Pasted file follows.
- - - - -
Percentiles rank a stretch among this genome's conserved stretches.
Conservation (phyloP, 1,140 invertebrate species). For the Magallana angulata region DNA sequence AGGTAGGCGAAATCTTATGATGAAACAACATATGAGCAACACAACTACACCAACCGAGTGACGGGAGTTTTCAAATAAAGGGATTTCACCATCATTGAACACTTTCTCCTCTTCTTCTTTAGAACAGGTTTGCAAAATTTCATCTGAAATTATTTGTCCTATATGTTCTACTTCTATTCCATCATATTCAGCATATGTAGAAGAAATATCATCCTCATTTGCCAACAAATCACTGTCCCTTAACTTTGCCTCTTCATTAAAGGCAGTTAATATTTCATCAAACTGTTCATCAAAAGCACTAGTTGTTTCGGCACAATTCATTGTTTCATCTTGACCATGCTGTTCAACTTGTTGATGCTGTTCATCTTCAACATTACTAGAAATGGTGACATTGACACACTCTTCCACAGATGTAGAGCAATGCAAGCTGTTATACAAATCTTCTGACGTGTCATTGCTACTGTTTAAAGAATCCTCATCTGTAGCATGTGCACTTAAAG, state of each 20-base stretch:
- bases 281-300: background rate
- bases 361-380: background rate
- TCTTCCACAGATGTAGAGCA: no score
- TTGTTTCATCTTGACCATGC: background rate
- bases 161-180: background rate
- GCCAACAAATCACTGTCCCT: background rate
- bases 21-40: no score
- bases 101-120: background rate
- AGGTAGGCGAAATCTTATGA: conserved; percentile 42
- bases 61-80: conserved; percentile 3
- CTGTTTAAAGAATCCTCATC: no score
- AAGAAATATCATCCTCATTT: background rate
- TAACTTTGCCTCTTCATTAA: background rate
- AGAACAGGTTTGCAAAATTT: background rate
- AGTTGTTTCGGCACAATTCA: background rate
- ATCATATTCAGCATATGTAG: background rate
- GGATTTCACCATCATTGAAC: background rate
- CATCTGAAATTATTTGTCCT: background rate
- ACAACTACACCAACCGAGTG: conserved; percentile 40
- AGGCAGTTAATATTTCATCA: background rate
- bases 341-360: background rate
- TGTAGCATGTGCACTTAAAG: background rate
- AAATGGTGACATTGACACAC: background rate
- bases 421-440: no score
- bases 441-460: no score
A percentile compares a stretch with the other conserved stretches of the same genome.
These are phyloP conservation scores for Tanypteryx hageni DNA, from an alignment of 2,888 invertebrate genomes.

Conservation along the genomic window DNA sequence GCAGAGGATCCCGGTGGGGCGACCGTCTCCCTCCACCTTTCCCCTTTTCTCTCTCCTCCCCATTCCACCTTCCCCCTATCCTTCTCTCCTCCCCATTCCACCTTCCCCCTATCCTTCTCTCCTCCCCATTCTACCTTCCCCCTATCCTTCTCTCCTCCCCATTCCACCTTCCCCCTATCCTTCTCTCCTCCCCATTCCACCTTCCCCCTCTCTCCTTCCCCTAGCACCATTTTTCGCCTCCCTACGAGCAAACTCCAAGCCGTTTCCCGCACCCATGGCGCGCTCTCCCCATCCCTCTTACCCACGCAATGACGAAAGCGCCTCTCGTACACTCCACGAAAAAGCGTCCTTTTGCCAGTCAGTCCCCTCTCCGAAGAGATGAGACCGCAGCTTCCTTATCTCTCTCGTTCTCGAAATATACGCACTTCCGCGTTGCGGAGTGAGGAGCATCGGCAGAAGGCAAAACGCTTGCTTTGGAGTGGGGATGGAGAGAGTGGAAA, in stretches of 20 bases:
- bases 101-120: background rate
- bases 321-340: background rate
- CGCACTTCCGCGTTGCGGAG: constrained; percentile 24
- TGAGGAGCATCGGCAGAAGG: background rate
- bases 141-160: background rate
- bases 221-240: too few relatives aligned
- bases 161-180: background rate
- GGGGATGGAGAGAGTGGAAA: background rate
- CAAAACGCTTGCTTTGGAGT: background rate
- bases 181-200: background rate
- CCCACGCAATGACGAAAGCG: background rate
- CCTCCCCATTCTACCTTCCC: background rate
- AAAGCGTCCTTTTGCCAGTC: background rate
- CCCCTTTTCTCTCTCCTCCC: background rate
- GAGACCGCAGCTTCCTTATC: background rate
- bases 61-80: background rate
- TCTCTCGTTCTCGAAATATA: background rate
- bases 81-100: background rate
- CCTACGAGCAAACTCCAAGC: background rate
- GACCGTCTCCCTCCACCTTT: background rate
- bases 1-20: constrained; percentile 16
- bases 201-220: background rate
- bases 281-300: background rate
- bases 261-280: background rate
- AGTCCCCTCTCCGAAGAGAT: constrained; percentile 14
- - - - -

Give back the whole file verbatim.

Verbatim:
Percentiles rank a stretch among this genome's conserved stretches.
Conservation (phyloP, 1,140 invertebrate species). For the Magallana angulata region DNA sequence AGGTAGGCGAAATCTTATGATGAAACAACATATGAGCAACACAACTACACCAACCGAGTGACGGGAGTTTTCAAATAAAGGGATTTCACCATCATTGAACACTTTCTCCTCTTCTTCTTTAGAACAGGTTTGCAAAATTTCATCTGAAATTATTTGTCCTATATGTTCTACTTCTATTCCATCATATTCAGCATATGTAGAAGAAATATCATCCTCATTTGCCAACAAATCACTGTCCCTTAACTTTGCCTCTTCATTAAAGGCAGTTAATATTTCATCAAACTGTTCATCAAAAGCACTAGTTGTTTCGGCACAATTCATTGTTTCATCTTGACCATGCTGTTCAACTTGTTGATGCTGTTCATCTTCAACATTACTAGAAATGGTGACATTGACACACTCTTCCACAGATGTAGAGCAATGCAAGCTGTTATACAAATCTTCTGACGTGTCATTGCTACTGTTTAAAGAATCCTCATCTGTAGCATGTGCACTTAAAG, state of each 20-base stretch:
- bases 281-300: background rate
- bases 361-380: background rate
- TCTTCCACAGATGTAGAGCA: no score
- TTGTTTCATCTTGACCATGC: background rate
- bases 161-180: background rate
- GCCAACAAATCACTGTCCCT: background rate
- bases 21-40: no score
- bases 101-120: background rate
- AGGTAGGCGAAATCTTATGA: conserved; percentile 42
- bases 61-80: conserved; percentile 3
- CTGTTTAAAGAATCCTCATC: no score
- AAGAAATATCATCCTCATTT: background rate
- TAACTTTGCCTCTTCATTAA: background rate
- AGAACAGGTTTGCAAAATTT: background rate
- AGTTGTTTCGGCACAATTCA: background rate
- ATCATATTCAGCATATGTAG: background rate
- GGATTTCACCATCATTGAAC: background rate
- CATCTGAAATTATTTGTCCT: background rate
- ACAACTACACCAACCGAGTG: conserved; percentile 40
- AGGCAGTTAATATTTCATCA: background rate
- bases 341-360: background rate
- TGTAGCATGTGCACTTAAAG: background rate
- AAATGGTGACATTGACACAC: background rate
- bases 421-440: no score
- bases 441-460: no score
A percentile compares a stretch with the other conserved stretches of the same genome.
These are phyloP conservation scores for Tanypteryx hageni DNA, from an alignment of 2,888 invertebrate genomes.

Conservation along the genomic window DNA sequence GCAGAGGATCCCGGTGGGGCGACCGTCTCCCTCCACCTTTCCCCTTTTCTCTCTCCTCCCCATTCCACCTTCCCCCTATCCTTCTCTCCTCCCCATTCCACCTTCCCCCTATCCTTCTCTCCTCCCCATTCTACCTTCCCCCTATCCTTCTCTCCTCCCCATTCCACCTTCCCCCTATCCTTCTCTCCTCCCCATTCCACCTTCCCCCTCTCTCCTTCCCCTAGCACCATTTTTCGCCTCCCTACGAGCAAACTCCAAGCCGTTTCCCGCACCCATGGCGCGCTCTCCCCATCCCTCTTACCCACGCAATGACGAAAGCGCCTCTCGTACACTCCACGAAAAAGCGTCCTTTTGCCAGTCAGTCCCCTCTCCGAAGAGATGAGACCGCAGCTTCCTTATCTCTCTCGTTCTCGAAATATACGCACTTCCGCGTTGCGGAGTGAGGAGCATCGGCAGAAGGCAAAACGCTTGCTTTGGAGTGGGGATGGAGAGAGTGGAAA, in stretches of 20 bases:
- bases 101-120: background rate
- bases 321-340: background rate
- CGCACTTCCGCGTTGCGGAG: constrained; percentile 24
- TGAGGAGCATCGGCAGAAGG: background rate
- bases 141-160: background rate
- bases 221-240: too few relatives aligned
- bases 161-180: background rate
- GGGGATGGAGAGAGTGGAAA: background rate
- CAAAACGCTTGCTTTGGAGT: background rate
- bases 181-200: background rate
- CCCACGCAATGACGAAAGCG: background rate
- CCTCCCCATTCTACCTTCCC: background rate
- AAAGCGTCCTTTTGCCAGTC: background rate
- CCCCTTTTCTCTCTCCTCCC: background rate
- GAGACCGCAGCTTCCTTATC: background rate
- bases 61-80: background rate
- TCTCTCGTTCTCGAAATATA: background rate
- bases 81-100: background rate
- CCTACGAGCAAACTCCAAGC: background rate
- GACCGTCTCCCTCCACCTTT: background rate
- bases 1-20: constrained; percentile 16
- bases 201-220: background rate
- bases 281-300: background rate
- bases 261-280: background rate
- AGTCCCCTCTCCGAAGAGAT: constrained; percentile 14